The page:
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Inside the ‘cat and mouse’ NASCAR battle between Kyle Larson and Tyler Reddick at Las Vegas

"Get the lead and got to hold onto it."

NASCAR: Pennzoil 400 presented by Jiffy Lube
Credit: Gary A. Vasquez-USA TODAY Sports

That’s just the NextGen racing game, right?

That’s ultimately how Tyler Reddick chalked up his inability to pass Kyle Larson over the final 15 laps of the NASCAR Cup Series race on Sunday at the Las Vegas Motor Speedway.

Reddick spent the first 10 laps of the final green flag run methodically catching Larson, was there with 10 laps to go, but ultimately couldn’t find a way around the Hendrick Motorsports No. 5

Simply put, the 23XI Racing No. 45 got air blocked … a lot.

Reddick made up all his ground running the bottom but knew he would have to run against the wall, because that’s where Larson was not. Understand, that to make maximum speed, a Cup car needs clean air on its nose to generate downforce.

If a trailing car gets trapped in the wake of its leading counterpart, the dirty turbulence, unsettles the car and disrupts speed.

Reddick took the wall while Larson committed to the bottom in 3 and 4, up a lane from the bottom in 1 and 2. That middle lane gave him the option to create dirty air down the middle of the track, but also the flexibility to block low or high.

The No. 5 wasn’t as good off the bottom and it nearly cost him the race. He only felt compelled to get off the bottom on Sunday because his commitment to it last fall nearly cost him a win in a similar situation against Christopher Bell.

“The bottom was good, but he was making some time up top in 3 and 4,” Larson said. “I felt like going back to the fall, Bell was catching me around the top and I didn’t quite move up early enough or thought at the time that I could have maybe not had that last-lap battle if I moved around a bit more.”

So, he moved up.

“I thought I had a decent gap with eight-ish laps left, and I was like, ‘I need to get going up top in 3 and 4 to try and build some momentum.’

“That was the wrong move, and it really allowed him to get much closer to me. And then I was like, crap, all right, now I’ve got to block, air block him.”

Reddick said Larson did everything he was supposed to do.

“Kyle did a really good job there taking away pretty much every option I had there to close the gap,” Reddick said. “He seemed pretty good in the middle and I was obviously really good on the bottom, and he just never let me have it, right?

“I kept trying to run higher and higher and you know, he’s kind of running in the middle of the race track, which is pretty efficient to block both lanes. Every time I sort of got close, I mean, we’re running just wide open enough in turn one and two, you can kind of defend pretty well.”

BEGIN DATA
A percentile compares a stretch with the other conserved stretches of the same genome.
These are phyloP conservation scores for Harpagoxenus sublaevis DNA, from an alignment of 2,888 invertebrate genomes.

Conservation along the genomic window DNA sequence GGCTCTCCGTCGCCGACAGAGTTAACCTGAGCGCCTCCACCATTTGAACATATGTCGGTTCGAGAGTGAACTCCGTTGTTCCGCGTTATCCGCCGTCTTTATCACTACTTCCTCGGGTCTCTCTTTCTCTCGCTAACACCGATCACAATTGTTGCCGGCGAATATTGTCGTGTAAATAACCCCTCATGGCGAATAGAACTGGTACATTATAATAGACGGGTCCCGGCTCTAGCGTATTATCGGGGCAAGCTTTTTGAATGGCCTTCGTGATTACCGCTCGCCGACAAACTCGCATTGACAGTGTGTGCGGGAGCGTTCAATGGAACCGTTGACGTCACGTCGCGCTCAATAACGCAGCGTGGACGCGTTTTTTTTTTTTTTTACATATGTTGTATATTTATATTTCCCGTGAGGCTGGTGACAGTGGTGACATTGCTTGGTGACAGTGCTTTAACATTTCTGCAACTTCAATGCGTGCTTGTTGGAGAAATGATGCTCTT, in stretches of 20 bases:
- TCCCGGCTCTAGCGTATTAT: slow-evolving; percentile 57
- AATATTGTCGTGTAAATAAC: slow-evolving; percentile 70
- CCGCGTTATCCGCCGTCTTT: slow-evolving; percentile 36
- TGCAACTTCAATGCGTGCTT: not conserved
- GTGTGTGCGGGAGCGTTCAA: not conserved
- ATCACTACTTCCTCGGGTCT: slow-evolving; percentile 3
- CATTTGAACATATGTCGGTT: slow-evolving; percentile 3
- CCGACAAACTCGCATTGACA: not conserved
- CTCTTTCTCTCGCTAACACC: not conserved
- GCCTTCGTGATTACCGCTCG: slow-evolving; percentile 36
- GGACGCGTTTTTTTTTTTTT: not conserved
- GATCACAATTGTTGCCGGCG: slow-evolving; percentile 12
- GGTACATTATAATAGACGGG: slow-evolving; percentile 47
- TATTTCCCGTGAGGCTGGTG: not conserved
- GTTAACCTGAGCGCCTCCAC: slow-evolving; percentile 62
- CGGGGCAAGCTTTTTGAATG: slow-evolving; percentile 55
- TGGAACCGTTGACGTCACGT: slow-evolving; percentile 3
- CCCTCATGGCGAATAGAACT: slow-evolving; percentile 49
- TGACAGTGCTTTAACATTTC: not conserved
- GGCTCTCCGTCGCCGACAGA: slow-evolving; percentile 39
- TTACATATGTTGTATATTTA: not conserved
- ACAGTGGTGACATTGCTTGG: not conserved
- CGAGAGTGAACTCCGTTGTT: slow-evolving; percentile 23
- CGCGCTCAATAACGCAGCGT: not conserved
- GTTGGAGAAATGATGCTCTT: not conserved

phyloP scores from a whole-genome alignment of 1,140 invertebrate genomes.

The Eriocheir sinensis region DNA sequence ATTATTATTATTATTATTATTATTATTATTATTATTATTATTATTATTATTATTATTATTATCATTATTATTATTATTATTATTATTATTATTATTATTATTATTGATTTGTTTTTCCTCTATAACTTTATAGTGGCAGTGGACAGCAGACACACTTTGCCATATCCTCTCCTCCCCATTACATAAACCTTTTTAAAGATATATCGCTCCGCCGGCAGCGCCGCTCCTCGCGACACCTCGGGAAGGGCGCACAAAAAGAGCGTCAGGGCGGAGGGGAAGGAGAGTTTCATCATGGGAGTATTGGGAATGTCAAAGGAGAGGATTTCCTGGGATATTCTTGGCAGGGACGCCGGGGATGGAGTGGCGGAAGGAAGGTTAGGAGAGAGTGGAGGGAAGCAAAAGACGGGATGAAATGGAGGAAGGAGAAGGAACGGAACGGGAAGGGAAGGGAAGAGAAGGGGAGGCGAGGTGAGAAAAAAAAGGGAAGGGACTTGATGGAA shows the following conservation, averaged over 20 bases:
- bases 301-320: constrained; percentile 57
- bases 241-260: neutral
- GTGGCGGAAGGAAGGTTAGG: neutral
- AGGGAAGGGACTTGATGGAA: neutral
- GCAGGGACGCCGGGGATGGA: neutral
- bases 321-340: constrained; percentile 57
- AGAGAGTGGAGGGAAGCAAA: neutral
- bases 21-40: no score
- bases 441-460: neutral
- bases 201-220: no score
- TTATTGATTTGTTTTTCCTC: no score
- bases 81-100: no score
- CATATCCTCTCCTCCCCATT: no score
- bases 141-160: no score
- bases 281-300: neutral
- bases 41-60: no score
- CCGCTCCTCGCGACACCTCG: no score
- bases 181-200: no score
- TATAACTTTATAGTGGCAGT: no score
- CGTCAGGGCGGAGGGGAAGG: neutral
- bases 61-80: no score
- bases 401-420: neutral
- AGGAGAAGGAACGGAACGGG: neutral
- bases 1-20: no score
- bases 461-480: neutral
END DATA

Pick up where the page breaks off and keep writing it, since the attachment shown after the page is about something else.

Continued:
Larson said that was exactly what he was doing.

“With three or four laps left, he was running a little bit higher line than me in (Turns) 1 and 2 so I was trying to take his air away and really mess his angle up off 2,” Larson said. “It didn’t hurt him that bad and he was close to me in (Turns) 3 and 4 or down the backstretch through 3 and 4.”

The best shot Reddick had was into Turn 1, nose to tail, where Reddick tried to catch Larson off guard by diving to the bottom instead of running against the wall but that was blocked too.

“But there with two to go, he expected I think me to run the middle or top or something, and I was able to do kind of a nice lazy arc to the bottom and take his air away in the center of 3 and 4 and got him tight,” Larson said.

“That killed his run down the frontstretch, and thankfully that was the white flag. I knew as long as I hit my marks I was going to be safe to the checkered. Seemed like blocked him maybe once earlier it took him a lap and a half to get that run built back to me to where I was going to have to block again.”

That’s NextGen racing.

Larson made it look effortless but he said watching both his mirror and windshield was a really challenging thing — and he nearly screwed up.

“As you turn off into 1 you kind of have — at least for me, I don’t know about other people — you’re looking where you’re going. The mirror is kind of out of your peripheral (vision) and you can see his angle, and then once I get the car loaded, I can look again and add wheel if I need to block or release wheel to let it wash up or whatever.

“Same thing down the backstretch.

“It’s fun when you do it right. It’s tough. I almost kind of messed up a couple times. There’s some guys that are really good at mirror driving. I felt like I did an okay job of it there at the end.”

Matt Weaver is a Motorsports Insider for Sportsnaut. Follow him on Twitter. 

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